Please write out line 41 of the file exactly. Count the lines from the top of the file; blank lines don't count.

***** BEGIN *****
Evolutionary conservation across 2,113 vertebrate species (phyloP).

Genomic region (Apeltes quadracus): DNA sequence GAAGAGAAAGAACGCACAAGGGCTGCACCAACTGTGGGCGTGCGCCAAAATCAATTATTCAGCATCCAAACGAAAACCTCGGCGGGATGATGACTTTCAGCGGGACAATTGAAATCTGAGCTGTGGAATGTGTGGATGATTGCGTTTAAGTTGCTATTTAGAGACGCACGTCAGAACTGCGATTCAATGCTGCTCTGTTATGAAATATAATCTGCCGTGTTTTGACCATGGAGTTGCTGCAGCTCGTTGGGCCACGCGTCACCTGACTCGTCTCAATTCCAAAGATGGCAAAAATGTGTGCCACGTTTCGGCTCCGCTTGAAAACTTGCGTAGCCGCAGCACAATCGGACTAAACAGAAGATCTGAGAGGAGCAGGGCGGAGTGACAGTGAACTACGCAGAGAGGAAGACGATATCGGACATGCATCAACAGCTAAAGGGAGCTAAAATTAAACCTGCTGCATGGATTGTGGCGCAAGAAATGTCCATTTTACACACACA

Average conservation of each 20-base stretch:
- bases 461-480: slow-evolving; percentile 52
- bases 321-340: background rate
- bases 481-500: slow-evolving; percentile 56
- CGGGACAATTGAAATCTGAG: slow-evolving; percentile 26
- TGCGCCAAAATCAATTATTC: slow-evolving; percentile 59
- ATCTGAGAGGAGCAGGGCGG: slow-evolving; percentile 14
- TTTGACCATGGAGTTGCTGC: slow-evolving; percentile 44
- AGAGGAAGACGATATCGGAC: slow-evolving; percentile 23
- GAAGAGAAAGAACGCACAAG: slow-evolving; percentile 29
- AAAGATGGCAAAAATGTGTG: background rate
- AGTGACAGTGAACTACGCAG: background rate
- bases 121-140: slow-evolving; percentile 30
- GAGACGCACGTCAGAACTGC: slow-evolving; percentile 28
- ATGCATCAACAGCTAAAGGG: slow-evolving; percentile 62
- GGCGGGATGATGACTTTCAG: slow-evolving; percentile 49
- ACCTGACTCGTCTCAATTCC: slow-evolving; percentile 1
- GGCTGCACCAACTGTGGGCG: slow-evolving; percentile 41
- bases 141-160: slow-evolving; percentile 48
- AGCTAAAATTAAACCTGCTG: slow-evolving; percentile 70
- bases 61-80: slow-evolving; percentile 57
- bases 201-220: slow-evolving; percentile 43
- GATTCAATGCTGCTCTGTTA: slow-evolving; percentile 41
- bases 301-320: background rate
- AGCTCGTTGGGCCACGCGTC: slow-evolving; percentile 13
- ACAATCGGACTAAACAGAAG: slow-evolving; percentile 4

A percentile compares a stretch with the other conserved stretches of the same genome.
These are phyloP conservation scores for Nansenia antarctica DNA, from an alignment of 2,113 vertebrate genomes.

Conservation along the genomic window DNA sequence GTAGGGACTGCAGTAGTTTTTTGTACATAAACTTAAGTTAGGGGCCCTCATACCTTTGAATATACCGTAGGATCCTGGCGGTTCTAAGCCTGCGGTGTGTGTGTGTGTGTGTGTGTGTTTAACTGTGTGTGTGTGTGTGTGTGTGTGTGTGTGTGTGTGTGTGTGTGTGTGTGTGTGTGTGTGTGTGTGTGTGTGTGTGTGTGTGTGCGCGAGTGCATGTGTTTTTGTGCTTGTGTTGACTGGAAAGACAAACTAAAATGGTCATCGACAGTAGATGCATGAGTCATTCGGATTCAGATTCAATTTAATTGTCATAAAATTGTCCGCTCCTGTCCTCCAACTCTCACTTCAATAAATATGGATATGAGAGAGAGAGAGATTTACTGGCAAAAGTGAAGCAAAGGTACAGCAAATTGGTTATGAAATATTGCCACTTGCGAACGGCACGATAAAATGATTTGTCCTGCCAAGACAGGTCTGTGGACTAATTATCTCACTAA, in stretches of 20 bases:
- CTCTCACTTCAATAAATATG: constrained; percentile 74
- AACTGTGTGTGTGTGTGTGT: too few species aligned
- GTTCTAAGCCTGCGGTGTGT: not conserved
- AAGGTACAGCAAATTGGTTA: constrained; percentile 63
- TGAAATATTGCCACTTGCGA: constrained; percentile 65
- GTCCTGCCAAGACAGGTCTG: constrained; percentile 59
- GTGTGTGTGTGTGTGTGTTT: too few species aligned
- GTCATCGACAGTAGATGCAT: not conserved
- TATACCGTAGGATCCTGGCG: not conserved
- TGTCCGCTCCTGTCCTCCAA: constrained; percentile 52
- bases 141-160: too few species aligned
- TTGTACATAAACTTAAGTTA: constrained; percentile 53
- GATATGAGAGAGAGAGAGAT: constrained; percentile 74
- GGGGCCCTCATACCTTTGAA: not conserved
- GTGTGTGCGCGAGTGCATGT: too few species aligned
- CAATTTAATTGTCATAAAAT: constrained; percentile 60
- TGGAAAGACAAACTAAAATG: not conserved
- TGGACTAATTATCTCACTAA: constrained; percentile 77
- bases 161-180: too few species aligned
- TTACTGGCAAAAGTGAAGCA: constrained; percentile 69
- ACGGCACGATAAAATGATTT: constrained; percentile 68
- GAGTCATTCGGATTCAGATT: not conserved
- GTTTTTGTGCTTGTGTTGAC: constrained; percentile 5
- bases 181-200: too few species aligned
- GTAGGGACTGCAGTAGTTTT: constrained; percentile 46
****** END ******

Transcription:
- TGTCCGCTCCTGTCCTCCAA: constrained; percentile 52